Native Certified Teacher

Hello! My name is Erica, I am a native certified teacher with an Italian primary education diploma. I have worked in London, Melbourne and Mullumbimby for over 30 years, in primary and middle schools, but also privately.
Originally from Belluno, near Venice, I visit Italy every couple of years and keep a strong connection with my culture.

Buon giorno! Mi chiamo Erica, sono insegnante d’italiano ed abito nei dintorni di Byron Bay. Ho ricevuto il mio diploma d’insegnamento in Italia ed ho lavorato a Londra, Melbourne e Mullumbimby per piu’ di trent’anni in scuole elementary, medie e privatamente.

Sono di Belluno, vicino Venezia, torno in Italia regolarmente e cosi’ mantengo una buon rapporto con la mia cultura.

Keys ways to learn a language:

Listen, speak, repeat, sing and learn basic grammar.

You can learn Italian with Erica by

Choosing private tuitions, face to face or online,

Book in with your own little group of friends or,

Join our reading group every Monday morning if you have knowledge of Italian language at intermediate level.

Here are eight common expressions used by Italians that you can learn and weave into your holiday Italian to make you sound just like a local.

  • Che ne so – When asked a question that they cannot answer, Italians often use this phrase accompanied by a shrug of the shoulders or their palms open as they shake their head. The phrase is a colloquial one meaning, ‘how should I know’ and shouldn’t be confused with Non lo so (I do not know) used in normal parlance.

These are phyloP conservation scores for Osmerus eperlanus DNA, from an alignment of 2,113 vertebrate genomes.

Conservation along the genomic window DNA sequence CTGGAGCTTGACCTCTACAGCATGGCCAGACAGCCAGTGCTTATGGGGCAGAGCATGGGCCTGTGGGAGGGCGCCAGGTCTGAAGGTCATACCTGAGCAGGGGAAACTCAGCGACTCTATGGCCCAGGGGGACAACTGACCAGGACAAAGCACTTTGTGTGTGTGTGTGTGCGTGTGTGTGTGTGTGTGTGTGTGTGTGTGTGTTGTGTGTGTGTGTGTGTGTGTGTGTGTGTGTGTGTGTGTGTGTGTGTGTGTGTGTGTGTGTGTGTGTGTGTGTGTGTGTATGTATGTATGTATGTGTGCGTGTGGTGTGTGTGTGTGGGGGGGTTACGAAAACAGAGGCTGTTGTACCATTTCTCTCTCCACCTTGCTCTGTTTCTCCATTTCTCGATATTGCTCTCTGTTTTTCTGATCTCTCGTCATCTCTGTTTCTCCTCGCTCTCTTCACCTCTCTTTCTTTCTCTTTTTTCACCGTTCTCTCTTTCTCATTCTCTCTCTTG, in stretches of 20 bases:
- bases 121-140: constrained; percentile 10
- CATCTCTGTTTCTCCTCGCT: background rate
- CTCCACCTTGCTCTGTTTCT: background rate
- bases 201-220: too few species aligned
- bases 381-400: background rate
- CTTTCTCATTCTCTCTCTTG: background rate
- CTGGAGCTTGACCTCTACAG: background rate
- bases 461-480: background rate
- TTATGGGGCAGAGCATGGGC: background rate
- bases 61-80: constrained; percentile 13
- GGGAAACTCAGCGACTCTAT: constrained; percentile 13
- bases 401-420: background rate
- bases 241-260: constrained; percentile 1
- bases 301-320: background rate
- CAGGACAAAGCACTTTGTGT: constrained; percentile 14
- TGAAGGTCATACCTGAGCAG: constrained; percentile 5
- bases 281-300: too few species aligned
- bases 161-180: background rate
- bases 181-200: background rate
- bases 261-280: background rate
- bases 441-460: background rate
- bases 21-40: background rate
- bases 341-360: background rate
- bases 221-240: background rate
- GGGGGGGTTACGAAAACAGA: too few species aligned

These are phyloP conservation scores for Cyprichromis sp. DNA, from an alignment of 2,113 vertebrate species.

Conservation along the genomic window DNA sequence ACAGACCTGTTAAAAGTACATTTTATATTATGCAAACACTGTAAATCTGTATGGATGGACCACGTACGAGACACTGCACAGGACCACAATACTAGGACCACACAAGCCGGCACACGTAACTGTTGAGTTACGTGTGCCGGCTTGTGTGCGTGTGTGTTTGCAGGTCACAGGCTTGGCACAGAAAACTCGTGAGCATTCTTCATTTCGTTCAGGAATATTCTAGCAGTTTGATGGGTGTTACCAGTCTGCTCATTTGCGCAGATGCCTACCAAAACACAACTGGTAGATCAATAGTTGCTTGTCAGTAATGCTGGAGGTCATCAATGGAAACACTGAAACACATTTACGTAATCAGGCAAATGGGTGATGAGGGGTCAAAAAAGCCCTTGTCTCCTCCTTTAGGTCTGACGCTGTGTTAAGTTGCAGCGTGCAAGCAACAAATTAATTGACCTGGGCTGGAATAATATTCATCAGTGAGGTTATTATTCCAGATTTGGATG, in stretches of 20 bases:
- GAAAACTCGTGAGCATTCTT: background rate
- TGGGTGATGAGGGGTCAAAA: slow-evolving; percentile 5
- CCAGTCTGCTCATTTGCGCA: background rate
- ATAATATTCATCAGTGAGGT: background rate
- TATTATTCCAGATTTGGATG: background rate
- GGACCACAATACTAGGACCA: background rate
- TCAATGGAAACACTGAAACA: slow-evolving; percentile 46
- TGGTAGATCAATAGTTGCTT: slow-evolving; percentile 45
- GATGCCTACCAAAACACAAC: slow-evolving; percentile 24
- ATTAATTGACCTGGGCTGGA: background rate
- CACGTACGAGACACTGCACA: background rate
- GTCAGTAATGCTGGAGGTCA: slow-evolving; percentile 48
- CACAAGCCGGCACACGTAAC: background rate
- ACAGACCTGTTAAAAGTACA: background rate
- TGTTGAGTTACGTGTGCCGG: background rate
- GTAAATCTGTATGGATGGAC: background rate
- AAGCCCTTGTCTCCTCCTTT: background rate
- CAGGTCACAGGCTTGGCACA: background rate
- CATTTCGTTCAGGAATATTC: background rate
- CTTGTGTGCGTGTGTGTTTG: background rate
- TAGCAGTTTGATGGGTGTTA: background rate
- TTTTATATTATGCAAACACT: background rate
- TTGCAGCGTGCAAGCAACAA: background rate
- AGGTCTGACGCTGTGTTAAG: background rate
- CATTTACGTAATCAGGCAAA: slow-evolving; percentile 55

• Non mi va – It covers many situations and is used mainly to mean, ‘I don’t feel like it’. You’ll often hear children saying this when they are asked to something less interesting than having fun.
  • Allora – Sometimes it’s as if every second word spoken is allora, usually it’s used as a pause or to slow down speech as the speaker thinks, meaning ‘then’, ‘therefore’, ‘in that case’ etc. It’s a simple word that is often used in the same way the English say, ‘like’ or ‘you know’ mid-sentence.
  • In bocca al lupo – Meaning ‘in the wolf’s mouth’, this phrase is often used to wish someone well; to wish a friend good luck in their endeavours. It is used to bless someone who is struggling to overcome difficulty and is often responded to with the phrase, crepi il lupo, meaning ‘hopefully the wolf will die’, symbolising the hope that the outlook will be favourable.
  • Neanche per sogno – It is a slightly impolite phrase meaning ‘in your dreams’ that many young people use in a friendly manner when asked something they don’t agree with, they use it to say, ‘no way’.
  • Sono stanco This is a useful phrase; after spending the day sightseeing and walking around the many art galleries and ancient monuments, what will feel better than sliding into a seat at the local bar and saying, sono stanco, meaning ‘I’m tired’, who knows the barman may take pity on you and serve you an aperitivo on the house.
  • Magari It’s a great phrase to use if someone asks you if you’d like to stay in Italy indefinitely; meaning ‘if only’, it’s used to express hope. It wouldn’t be out of place if used to express your desire to win something.
  • Salve, come va? – Literally meaning, ‘hello, how’s it going?’ This is a more colloquial way of saying, ‘Buongiorno, come stai?’ meaning good morning, how are you, it’s used as a friendlier, less formal way of greeting someone, but remember don’t use this in formal situations when you need to use the formal, come sta.

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Learn Italian

Private Tuitions $50 or 10% off when you book for 10.

Call  0435635822 for booking and group pricing
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